It was at Avalon. While I stood by myself on the far side of the dance floor’s edge avoiding any possible contamination: my eyes massaging the shirtless muscular boys, my soul conceding to the lust, and the music coursing through my limbs. I saw this tall, blonde-haired, blue-eyed man through the crowd smiling at me. He wasn’t shirtless. He wasn’t muscular either. He was thin, and wearing a maroon sweater with farmer jeans, not exactly typical club wear. But there was something intrinsically decent about this man. I could see it in his eyes regarding me furtively—sealing my confirmation, mirroring my dexterous dancing, but not enough to tempt him my way. So after 15 minutes I gave up and walked away, for it was ten of two in the morning and the club was soon to be closing. I started making my way through the crowd towards the doors when someone grabbed my hand from behind.
“I said to myself that if I saw you again I’d say hi,” a man said, in a deep voice.
“Hey,” I snapped, about to tell whoever had latched onto my hand to let go. But when I turned around I lost my edge. Faltered. Because it was him: the man I had given up on. And his blue eyes were putting me into a catatonic state. A state in which I can now say with partial surety resulted from the two Alabama Slammers I had had. At the time, however, my tripping mind was tilted by the reality that he had finally decided to trespass upon me.
“You walked away so fast.”
“Well, the club’s closing, and I gotta long drive home.”
“I made that mistake before,” he said, letting go of my hand.
“Not going up to a guy, and letting him just walk away. I’m Shawn.”
“I’ve been wondering what you’re nationality is,” he said, with a bit of reservation. “Are you Brazilian?”
“No,” I said, “but I’ve heard it all: Brazilian, Italian, Polynesian…. I’m a mutt,” I joked. “My dad’s Irish, my mom’s African American and American Indian.”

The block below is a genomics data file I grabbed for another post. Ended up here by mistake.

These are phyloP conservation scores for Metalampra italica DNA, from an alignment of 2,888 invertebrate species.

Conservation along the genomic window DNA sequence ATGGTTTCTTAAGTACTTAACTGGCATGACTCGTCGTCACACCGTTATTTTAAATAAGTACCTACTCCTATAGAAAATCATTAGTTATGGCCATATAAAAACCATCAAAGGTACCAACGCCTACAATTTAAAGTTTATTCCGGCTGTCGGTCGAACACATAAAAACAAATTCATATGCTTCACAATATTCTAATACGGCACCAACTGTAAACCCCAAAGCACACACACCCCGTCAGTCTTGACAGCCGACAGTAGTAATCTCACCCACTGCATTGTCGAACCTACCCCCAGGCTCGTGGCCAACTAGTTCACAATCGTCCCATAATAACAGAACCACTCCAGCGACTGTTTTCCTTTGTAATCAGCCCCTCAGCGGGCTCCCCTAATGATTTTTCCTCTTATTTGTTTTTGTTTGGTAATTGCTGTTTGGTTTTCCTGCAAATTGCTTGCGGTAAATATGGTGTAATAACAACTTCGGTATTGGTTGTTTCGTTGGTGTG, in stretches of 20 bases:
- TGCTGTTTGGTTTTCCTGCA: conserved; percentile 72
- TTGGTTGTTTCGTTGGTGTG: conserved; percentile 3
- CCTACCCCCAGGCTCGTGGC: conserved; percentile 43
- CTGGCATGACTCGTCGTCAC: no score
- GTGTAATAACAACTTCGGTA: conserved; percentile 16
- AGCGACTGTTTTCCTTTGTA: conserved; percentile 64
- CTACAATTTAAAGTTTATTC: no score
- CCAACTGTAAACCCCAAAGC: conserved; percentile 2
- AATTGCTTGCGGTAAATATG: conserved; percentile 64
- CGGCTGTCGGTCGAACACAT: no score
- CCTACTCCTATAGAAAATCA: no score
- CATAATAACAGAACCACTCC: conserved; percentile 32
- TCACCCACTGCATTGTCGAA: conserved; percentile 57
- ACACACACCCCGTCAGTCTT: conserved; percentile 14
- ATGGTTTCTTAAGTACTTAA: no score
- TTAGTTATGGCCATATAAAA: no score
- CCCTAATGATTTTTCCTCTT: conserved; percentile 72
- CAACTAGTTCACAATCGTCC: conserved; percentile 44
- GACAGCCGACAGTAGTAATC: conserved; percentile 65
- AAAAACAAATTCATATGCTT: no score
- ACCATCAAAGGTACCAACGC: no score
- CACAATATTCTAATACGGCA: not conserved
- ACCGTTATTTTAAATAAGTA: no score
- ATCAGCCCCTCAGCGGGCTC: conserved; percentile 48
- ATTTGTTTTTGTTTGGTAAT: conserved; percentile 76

“It’s a nice mix,” he said smiling. Where’re you from? I hear a bit of an accent.”
“Rhode Island, but people say I sound like a New Yorker. How ‘bout yourself? I hear one as well.”
“I’m from Kansas. Where’re you going to school?”
He got me with that one, I thought. How does he even know I’m in school? I wondered, before deciding to just go with it. “Emerson. And you?”
“The Kennedy School.”
“Oh, nice,” I said, intrigued by the fact that he chose to say the name of the school and not the university. “I volunteered last year for a congressman back home in Rhode Island. He was running for the late John Chaffee’s seat. It was a lot of fun: making phone calls, sending out letters and emails….” I won’t bore you with the rest of my ramble, but will tell you that I went on until the music shut off and my voice thinned to the realization of my ramble. Meanwhile, he just stood there with a neutral smile upon his face, making me worried that I had bored him into a mindless stupor. But his eyes unexpectedly began to beseech me. His smile widened and his face brimmed and brightened with anticipation. I was unsure of what to say then, certain that if I started up again I’d never stop, knowing how I can talk. So I said to him, “I should go. I have a long drive.”